Using Drupal to run an intranet

I have been looking for ways to replace a Sharepoint driven intranet with something else. The driving force behind this has mainly been one of platform compatibility. Sharepoint is great if you use Office and Internet Explorer on Windows. For all other users it is a usability nightmare.

There are lots of hosted or shrink-wrapped solutions for sale but the market of intranet solutions is now so mature that I felt there had to be open source solutions.

I found Alfresco, LifeRay and a few others and installed most of them. I was perplexed, however, by the sheer amount of features that were enabled out of the box. I really prefer something that starts off light and can then expand according to my needs. KnowledgeTree felt lighter but didn’t do much more than document management and I knew I also wanted a wiki as well as forums.

For a while I tried to integrate KnowledgeTree with MediaWiki and phpBB for a best-of-breeds solution. I couldn’t get all of the them to play nicely together and allow users to authenticate using accounts from a Windows Active Directory.

drupalorg

In the end I settled on Drupal. Why? It starts off light but has a truck-load of modules that can be added. I like the structure of the code. And it feels fresh – perhaps almost too light. I would have liked to see some professional free themes targeted for intranets, they would have helped to sell in the concept internally in competition with professional offerings.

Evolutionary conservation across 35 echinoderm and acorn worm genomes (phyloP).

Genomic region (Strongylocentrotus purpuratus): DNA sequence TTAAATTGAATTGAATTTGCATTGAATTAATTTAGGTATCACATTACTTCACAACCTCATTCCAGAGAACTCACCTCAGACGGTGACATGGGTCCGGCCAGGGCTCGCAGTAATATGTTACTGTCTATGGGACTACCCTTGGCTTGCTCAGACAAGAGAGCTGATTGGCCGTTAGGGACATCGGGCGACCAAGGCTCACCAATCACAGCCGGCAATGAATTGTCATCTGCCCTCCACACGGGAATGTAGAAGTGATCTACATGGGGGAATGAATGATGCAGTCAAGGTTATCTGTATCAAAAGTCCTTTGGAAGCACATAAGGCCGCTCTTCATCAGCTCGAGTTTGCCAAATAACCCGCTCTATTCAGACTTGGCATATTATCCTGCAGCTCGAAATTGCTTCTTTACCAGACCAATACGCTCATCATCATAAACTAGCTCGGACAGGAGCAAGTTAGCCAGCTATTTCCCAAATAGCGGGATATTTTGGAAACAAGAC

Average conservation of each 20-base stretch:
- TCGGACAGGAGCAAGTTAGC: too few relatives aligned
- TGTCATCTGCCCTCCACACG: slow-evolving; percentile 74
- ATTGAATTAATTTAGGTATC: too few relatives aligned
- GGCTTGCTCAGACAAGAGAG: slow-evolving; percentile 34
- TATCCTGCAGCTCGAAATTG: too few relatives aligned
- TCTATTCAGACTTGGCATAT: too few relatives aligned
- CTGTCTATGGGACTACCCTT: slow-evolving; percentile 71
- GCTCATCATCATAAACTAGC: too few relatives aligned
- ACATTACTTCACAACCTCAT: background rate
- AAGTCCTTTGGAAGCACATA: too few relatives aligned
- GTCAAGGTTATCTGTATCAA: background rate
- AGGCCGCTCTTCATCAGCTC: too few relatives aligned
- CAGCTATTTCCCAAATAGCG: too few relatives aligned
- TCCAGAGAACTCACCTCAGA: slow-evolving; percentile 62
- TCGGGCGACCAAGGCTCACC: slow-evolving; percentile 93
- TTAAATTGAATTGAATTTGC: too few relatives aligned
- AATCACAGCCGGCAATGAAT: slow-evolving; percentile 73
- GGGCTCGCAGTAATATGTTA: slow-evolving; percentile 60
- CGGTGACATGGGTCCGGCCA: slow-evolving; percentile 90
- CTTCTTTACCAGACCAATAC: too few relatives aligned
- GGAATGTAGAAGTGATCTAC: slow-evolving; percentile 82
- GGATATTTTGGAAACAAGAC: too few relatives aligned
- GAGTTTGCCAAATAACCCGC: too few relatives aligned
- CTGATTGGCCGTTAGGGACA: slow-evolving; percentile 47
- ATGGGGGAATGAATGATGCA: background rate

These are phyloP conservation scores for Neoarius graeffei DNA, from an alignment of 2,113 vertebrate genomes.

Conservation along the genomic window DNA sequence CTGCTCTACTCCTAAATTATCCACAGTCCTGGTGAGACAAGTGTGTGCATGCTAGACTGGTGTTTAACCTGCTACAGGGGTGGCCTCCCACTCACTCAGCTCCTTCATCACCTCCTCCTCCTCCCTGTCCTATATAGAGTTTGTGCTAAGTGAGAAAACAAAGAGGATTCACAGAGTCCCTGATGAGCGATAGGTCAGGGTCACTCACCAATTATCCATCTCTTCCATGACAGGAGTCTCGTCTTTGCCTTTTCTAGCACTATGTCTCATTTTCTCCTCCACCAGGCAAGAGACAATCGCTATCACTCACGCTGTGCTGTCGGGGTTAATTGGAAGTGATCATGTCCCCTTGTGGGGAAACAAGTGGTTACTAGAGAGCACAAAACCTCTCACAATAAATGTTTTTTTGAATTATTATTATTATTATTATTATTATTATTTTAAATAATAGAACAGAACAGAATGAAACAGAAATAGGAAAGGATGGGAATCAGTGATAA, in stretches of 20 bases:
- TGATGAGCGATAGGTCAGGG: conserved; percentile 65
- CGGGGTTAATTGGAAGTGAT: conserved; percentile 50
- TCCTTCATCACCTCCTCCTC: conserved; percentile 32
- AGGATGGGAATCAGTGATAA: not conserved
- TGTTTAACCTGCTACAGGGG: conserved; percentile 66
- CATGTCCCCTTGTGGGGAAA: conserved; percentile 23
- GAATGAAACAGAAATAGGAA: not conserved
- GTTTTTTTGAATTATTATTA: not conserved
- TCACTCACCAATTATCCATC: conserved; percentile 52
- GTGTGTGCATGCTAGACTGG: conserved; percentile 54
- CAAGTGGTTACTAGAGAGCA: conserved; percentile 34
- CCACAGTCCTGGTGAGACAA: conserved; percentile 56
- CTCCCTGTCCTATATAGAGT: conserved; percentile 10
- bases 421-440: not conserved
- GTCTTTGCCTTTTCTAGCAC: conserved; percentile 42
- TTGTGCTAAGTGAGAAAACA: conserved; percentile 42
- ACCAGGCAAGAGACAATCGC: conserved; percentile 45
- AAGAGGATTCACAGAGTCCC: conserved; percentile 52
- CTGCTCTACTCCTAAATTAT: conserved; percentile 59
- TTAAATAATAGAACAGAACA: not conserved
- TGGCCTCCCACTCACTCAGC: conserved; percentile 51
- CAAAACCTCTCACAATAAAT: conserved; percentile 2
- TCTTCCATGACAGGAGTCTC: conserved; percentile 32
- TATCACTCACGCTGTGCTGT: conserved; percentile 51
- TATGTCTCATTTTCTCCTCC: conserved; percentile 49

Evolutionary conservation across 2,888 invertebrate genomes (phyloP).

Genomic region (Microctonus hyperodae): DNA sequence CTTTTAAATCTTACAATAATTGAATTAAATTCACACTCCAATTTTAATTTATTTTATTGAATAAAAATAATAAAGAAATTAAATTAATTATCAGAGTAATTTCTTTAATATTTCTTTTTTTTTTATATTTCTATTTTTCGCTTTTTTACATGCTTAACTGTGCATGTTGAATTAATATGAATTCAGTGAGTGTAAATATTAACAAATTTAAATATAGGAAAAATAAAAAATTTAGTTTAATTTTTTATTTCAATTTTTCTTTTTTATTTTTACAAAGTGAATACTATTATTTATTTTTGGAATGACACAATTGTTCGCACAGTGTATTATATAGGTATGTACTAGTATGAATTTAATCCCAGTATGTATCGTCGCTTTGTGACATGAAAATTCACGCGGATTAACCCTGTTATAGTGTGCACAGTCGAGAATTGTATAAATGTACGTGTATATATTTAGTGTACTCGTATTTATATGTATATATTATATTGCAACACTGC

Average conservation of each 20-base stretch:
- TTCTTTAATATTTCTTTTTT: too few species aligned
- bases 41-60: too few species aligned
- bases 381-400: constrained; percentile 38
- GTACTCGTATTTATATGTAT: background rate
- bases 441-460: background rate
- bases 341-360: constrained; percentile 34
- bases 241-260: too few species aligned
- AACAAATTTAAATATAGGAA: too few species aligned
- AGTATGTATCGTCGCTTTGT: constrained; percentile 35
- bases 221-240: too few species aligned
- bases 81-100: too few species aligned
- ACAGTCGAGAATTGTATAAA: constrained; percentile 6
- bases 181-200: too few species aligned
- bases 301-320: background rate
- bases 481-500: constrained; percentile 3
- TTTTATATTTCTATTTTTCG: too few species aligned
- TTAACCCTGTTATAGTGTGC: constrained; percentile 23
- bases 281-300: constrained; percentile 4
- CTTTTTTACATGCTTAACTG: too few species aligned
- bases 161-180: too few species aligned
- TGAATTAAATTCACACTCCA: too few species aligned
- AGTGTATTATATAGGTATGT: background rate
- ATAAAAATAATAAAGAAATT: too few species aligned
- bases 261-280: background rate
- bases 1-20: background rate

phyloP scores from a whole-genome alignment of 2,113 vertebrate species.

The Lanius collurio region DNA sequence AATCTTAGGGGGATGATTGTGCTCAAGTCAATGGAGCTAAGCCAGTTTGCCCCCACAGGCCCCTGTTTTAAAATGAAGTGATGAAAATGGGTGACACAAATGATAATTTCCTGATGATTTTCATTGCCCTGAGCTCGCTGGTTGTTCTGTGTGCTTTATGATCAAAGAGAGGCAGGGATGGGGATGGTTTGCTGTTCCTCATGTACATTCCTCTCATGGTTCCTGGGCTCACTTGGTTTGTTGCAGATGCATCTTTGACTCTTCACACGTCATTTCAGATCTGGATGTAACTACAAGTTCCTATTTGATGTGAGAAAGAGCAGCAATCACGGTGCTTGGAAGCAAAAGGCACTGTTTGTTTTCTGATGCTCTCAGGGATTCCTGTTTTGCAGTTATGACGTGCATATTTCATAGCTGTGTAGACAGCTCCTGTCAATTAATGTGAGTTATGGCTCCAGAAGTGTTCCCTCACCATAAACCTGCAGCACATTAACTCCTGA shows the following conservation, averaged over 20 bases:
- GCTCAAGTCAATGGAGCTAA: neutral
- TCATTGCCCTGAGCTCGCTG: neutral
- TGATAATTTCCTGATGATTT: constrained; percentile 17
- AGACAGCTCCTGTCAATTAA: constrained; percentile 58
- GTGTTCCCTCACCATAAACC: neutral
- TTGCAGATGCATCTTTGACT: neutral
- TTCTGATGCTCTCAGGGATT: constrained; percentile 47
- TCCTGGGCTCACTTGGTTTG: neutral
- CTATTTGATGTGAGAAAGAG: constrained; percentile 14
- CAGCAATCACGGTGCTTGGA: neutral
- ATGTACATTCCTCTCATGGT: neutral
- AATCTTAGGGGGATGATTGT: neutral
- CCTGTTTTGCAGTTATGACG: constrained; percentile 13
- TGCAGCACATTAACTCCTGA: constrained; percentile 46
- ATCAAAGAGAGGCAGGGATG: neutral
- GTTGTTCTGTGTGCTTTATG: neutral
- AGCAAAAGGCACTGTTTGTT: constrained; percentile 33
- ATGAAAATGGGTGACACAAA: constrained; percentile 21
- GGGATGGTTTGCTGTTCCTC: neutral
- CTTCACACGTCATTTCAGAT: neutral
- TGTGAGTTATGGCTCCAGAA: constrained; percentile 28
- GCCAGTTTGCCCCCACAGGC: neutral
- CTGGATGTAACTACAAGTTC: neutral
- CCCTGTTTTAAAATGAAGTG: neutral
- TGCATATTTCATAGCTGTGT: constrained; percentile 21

The question of the authentication integration with Active Directory was solved very nicely by the module “Webserver authentication” and adding HTTP authentication to the web site in Apache where the web server is configured to use the bindings provided by Samba‘s WinBind. The only thing to remember is to set the Drupal administrator to the the same login name as the administrator in the Windows domain. After that you should disable the log out menu option in Drupal. The only thing remaining is to add some Javascript code to be able to provide a link to make the browser forget the cookie in order to force a relogin.

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